In this book, a model of long-term interrelationships between income distribution, population growth and economic development is developed and estimated from data for 54 countries. The results indicate that a reduction of income inequality leads to lower fertility and mortality, to improvedbasic needs satisfaction, and to lower labour force participation of young and old males and of females in Asia and Africa. The effect of income distribution on saving and consumption is found to be negligible. These outcomes suggest that family planning and health policies in LDCs will show better results when they are supplemented with policies aimed at makingthe poor benefit from economic growth. As regards development policy, the results indicate that a reduction of income inequality does not impair the formation of physical capital, but enhances the formation of human capital and lowers the growth rate of the labour force.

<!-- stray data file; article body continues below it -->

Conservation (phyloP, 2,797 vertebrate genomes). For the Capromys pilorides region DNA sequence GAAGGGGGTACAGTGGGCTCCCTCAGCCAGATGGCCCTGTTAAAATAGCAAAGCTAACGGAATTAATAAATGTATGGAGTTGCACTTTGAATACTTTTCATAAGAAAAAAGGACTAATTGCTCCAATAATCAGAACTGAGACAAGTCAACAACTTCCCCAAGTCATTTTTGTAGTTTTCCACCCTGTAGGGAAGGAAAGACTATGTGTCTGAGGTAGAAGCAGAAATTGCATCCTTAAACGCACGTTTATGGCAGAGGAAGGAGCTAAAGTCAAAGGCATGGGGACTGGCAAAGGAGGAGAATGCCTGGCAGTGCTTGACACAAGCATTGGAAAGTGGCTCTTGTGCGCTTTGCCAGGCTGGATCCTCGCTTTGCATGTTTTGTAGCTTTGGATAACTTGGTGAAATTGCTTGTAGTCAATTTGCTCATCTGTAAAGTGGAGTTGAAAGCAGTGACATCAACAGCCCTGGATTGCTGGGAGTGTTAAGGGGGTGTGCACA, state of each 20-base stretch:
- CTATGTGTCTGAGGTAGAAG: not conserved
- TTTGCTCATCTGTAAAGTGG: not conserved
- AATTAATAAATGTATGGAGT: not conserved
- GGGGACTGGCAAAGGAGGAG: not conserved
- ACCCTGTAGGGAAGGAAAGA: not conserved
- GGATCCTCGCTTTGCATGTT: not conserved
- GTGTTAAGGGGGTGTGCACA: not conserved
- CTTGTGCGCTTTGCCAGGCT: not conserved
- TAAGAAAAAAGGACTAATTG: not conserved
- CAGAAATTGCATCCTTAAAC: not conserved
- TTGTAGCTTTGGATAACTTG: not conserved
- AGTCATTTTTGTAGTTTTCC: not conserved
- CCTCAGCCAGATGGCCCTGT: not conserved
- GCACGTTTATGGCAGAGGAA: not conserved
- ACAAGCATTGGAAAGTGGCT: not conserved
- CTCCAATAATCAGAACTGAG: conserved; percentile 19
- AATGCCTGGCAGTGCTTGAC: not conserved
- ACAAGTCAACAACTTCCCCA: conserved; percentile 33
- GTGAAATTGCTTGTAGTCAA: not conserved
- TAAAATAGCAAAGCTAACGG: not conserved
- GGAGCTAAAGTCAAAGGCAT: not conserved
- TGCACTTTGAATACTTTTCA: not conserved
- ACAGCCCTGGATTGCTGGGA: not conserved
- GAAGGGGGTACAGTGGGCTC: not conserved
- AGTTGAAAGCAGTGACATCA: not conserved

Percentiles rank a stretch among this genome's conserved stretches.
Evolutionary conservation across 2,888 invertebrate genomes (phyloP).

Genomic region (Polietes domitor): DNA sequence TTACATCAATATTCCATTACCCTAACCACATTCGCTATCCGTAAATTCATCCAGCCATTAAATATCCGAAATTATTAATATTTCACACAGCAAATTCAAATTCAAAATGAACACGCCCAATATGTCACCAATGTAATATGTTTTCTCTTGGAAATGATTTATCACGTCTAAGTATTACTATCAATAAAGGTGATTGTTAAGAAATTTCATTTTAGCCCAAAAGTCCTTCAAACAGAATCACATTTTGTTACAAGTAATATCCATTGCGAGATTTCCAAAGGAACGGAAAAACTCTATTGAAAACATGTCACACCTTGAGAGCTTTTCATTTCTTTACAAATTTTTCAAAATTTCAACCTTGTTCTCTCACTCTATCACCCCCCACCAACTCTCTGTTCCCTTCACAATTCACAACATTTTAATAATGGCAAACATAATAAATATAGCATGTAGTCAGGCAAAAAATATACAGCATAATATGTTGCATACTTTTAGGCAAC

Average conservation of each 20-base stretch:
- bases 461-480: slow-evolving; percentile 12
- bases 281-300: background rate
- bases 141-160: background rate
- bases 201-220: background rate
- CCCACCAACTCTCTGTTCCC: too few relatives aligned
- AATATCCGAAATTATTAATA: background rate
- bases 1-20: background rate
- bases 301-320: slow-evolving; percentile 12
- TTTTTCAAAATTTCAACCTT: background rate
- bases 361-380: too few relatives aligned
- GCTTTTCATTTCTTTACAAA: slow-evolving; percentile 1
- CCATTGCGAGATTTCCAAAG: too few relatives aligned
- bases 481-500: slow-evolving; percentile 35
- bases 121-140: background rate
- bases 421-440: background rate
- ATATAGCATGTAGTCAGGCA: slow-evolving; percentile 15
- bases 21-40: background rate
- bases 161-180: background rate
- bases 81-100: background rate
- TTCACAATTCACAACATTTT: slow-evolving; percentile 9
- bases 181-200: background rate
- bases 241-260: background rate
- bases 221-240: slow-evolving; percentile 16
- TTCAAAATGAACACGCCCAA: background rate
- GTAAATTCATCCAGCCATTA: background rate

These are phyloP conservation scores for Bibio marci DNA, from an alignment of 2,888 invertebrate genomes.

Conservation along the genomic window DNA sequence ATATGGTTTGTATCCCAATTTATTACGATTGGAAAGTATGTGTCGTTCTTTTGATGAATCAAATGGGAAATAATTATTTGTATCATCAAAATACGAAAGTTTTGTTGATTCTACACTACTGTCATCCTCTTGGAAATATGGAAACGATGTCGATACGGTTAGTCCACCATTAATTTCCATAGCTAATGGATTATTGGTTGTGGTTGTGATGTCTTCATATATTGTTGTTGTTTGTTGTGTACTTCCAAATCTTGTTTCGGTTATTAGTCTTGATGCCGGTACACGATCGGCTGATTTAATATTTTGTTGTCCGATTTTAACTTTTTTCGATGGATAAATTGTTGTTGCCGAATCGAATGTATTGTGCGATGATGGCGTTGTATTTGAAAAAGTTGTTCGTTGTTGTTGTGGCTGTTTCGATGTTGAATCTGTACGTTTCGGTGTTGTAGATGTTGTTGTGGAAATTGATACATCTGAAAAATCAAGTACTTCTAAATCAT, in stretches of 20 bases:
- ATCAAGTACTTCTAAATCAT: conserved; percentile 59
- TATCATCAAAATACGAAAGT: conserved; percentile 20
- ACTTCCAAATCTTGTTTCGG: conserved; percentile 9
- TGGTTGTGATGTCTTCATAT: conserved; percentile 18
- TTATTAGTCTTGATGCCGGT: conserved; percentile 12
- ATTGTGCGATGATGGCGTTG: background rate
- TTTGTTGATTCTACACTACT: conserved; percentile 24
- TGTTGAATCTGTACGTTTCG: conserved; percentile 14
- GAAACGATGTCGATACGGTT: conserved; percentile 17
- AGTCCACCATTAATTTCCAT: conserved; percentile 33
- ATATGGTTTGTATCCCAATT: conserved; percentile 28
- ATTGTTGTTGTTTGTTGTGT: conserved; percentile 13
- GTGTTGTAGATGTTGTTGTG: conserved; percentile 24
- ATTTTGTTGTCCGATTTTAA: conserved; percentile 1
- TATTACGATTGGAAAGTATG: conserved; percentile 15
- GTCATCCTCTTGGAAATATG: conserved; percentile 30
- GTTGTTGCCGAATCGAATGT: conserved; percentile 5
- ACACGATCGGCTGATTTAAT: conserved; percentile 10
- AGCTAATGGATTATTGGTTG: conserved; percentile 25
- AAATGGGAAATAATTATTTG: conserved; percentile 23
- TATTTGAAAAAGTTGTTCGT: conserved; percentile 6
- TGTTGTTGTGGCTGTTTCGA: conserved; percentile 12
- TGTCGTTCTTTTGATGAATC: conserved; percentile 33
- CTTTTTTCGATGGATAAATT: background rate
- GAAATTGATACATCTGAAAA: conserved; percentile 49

Nico Heerink is associate professor at Wageningen University in The Netherlands and visiting professor at Nanjing Agricultural University in Nanjing, China